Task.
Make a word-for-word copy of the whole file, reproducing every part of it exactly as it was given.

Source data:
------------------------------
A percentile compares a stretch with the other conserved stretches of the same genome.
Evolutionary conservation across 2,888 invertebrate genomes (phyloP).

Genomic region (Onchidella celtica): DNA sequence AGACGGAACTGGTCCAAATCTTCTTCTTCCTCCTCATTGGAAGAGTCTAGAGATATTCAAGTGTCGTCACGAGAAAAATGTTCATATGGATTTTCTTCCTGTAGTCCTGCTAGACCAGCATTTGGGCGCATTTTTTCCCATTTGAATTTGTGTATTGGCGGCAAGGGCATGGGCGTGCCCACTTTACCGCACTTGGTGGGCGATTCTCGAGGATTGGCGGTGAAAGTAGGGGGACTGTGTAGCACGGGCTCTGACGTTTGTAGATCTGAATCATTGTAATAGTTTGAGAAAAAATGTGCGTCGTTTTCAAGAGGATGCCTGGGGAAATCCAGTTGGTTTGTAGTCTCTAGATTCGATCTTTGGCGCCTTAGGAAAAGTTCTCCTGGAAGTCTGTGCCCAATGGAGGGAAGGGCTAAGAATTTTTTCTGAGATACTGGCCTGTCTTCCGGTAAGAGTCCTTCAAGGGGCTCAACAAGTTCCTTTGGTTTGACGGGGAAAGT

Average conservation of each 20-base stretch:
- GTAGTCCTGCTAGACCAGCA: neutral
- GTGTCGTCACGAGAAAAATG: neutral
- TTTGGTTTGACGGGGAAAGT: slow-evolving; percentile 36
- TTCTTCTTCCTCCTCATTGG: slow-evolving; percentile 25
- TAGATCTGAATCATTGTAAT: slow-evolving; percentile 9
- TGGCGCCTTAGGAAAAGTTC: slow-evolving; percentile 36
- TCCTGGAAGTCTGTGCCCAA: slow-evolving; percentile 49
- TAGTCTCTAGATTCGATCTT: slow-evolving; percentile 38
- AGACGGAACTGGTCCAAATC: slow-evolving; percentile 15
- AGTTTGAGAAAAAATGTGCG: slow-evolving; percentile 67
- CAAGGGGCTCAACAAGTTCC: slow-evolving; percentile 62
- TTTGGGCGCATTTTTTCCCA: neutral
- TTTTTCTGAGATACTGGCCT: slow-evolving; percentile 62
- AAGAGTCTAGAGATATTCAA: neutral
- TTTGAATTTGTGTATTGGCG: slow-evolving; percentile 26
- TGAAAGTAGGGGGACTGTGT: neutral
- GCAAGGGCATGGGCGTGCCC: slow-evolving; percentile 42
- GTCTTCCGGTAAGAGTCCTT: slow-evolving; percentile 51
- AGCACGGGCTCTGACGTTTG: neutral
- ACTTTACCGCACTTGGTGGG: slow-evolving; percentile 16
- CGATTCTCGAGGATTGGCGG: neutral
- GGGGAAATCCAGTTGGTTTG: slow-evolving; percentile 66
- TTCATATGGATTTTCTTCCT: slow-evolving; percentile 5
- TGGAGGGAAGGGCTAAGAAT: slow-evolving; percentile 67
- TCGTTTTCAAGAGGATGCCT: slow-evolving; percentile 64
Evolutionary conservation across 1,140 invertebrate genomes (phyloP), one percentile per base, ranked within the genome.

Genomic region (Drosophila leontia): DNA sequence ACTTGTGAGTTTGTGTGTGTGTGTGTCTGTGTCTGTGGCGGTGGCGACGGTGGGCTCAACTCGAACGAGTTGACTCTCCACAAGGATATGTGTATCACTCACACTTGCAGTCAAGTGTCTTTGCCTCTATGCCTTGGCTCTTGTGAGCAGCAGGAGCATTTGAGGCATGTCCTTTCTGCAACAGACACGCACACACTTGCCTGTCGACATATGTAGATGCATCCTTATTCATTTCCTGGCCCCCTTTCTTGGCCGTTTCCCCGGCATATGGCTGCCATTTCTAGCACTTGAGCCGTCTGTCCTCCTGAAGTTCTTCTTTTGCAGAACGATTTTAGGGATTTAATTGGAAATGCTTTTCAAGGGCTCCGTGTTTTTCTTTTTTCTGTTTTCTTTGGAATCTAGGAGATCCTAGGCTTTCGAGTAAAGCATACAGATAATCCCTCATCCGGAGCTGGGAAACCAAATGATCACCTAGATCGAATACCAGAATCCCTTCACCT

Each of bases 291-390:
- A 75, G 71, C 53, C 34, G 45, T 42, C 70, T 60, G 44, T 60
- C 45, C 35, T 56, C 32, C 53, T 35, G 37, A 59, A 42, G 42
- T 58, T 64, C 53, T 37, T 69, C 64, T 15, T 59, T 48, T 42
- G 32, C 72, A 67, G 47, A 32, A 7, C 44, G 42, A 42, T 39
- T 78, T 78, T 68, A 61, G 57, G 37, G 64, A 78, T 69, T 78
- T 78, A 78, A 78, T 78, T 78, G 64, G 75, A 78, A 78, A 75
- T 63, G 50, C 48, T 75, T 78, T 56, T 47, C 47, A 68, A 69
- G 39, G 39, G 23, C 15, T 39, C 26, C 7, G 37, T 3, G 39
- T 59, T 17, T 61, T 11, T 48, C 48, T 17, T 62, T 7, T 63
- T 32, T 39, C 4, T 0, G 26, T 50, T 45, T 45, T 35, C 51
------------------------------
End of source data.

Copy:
A percentile compares a stretch with the other conserved stretches of the same genome.
Evolutionary conservation across 2,888 invertebrate genomes (phyloP).

Genomic region (Onchidella celtica): DNA sequence AGACGGAACTGGTCCAAATCTTCTTCTTCCTCCTCATTGGAAGAGTCTAGAGATATTCAAGTGTCGTCACGAGAAAAATGTTCATATGGATTTTCTTCCTGTAGTCCTGCTAGACCAGCATTTGGGCGCATTTTTTCCCATTTGAATTTGTGTATTGGCGGCAAGGGCATGGGCGTGCCCACTTTACCGCACTTGGTGGGCGATTCTCGAGGATTGGCGGTGAAAGTAGGGGGACTGTGTAGCACGGGCTCTGACGTTTGTAGATCTGAATCATTGTAATAGTTTGAGAAAAAATGTGCGTCGTTTTCAAGAGGATGCCTGGGGAAATCCAGTTGGTTTGTAGTCTCTAGATTCGATCTTTGGCGCCTTAGGAAAAGTTCTCCTGGAAGTCTGTGCCCAATGGAGGGAAGGGCTAAGAATTTTTTCTGAGATACTGGCCTGTCTTCCGGTAAGAGTCCTTCAAGGGGCTCAACAAGTTCCTTTGGTTTGACGGGGAAAGT

Average conservation of each 20-base stretch:
- GTAGTCCTGCTAGACCAGCA: neutral
- GTGTCGTCACGAGAAAAATG: neutral
- TTTGGTTTGACGGGGAAAGT: slow-evolving; percentile 36
- TTCTTCTTCCTCCTCATTGG: slow-evolving; percentile 25
- TAGATCTGAATCATTGTAAT: slow-evolving; percentile 9
- TGGCGCCTTAGGAAAAGTTC: slow-evolving; percentile 36
- TCCTGGAAGTCTGTGCCCAA: slow-evolving; percentile 49
- TAGTCTCTAGATTCGATCTT: slow-evolving; percentile 38
- AGACGGAACTGGTCCAAATC: slow-evolving; percentile 15
- AGTTTGAGAAAAAATGTGCG: slow-evolving; percentile 67
- CAAGGGGCTCAACAAGTTCC: slow-evolving; percentile 62
- TTTGGGCGCATTTTTTCCCA: neutral
- TTTTTCTGAGATACTGGCCT: slow-evolving; percentile 62
- AAGAGTCTAGAGATATTCAA: neutral
- TTTGAATTTGTGTATTGGCG: slow-evolving; percentile 26
- TGAAAGTAGGGGGACTGTGT: neutral
- GCAAGGGCATGGGCGTGCCC: slow-evolving; percentile 42
- GTCTTCCGGTAAGAGTCCTT: slow-evolving; percentile 51
- AGCACGGGCTCTGACGTTTG: neutral
- ACTTTACCGCACTTGGTGGG: slow-evolving; percentile 16
- CGATTCTCGAGGATTGGCGG: neutral
- GGGGAAATCCAGTTGGTTTG: slow-evolving; percentile 66
- TTCATATGGATTTTCTTCCT: slow-evolving; percentile 5
- TGGAGGGAAGGGCTAAGAAT: slow-evolving; percentile 67
- TCGTTTTCAAGAGGATGCCT: slow-evolving; percentile 64
Evolutionary conservation across 1,140 invertebrate genomes (phyloP), one percentile per base, ranked within the genome.

Genomic region (Drosophila leontia): DNA sequence ACTTGTGAGTTTGTGTGTGTGTGTGTCTGTGTCTGTGGCGGTGGCGACGGTGGGCTCAACTCGAACGAGTTGACTCTCCACAAGGATATGTGTATCACTCACACTTGCAGTCAAGTGTCTTTGCCTCTATGCCTTGGCTCTTGTGAGCAGCAGGAGCATTTGAGGCATGTCCTTTCTGCAACAGACACGCACACACTTGCCTGTCGACATATGTAGATGCATCCTTATTCATTTCCTGGCCCCCTTTCTTGGCCGTTTCCCCGGCATATGGCTGCCATTTCTAGCACTTGAGCCGTCTGTCCTCCTGAAGTTCTTCTTTTGCAGAACGATTTTAGGGATTTAATTGGAAATGCTTTTCAAGGGCTCCGTGTTTTTCTTTTTTCTGTTTTCTTTGGAATCTAGGAGATCCTAGGCTTTCGAGTAAAGCATACAGATAATCCCTCATCCGGAGCTGGGAAACCAAATGATCACCTAGATCGAATACCAGAATCCCTTCACCT

Each of bases 291-390:
- A 75, G 71, C 53, C 34, G 45, T 42, C 70, T 60, G 44, T 60
- C 45, C 35, T 56, C 32, C 53, T 35, G 37, A 59, A 42, G 42
- T 58, T 64, C 53, T 37, T 69, C 64, T 15, T 59, T 48, T 42
- G 32, C 72, A 67, G 47, A 32, A 7, C 44, G 42, A 42, T 39
- T 78, T 78, T 68, A 61, G 57, G 37, G 64, A 78, T 69, T 78
- T 78, A 78, A 78, T 78, T 78, G 64, G 75, A 78, A 78, A 75
- T 63, G 50, C 48, T 75, T 78, T 56, T 47, C 47, A 68, A 69
- G 39, G 39, G 23, C 15, T 39, C 26, C 7, G 37, T 3, G 39
- T 59, T 17, T 61, T 11, T 48, C 48, T 17, T 62, T 7, T 63
- T 32, T 39, C 4, T 0, G 26, T 50, T 45, T 45, T 35, C 51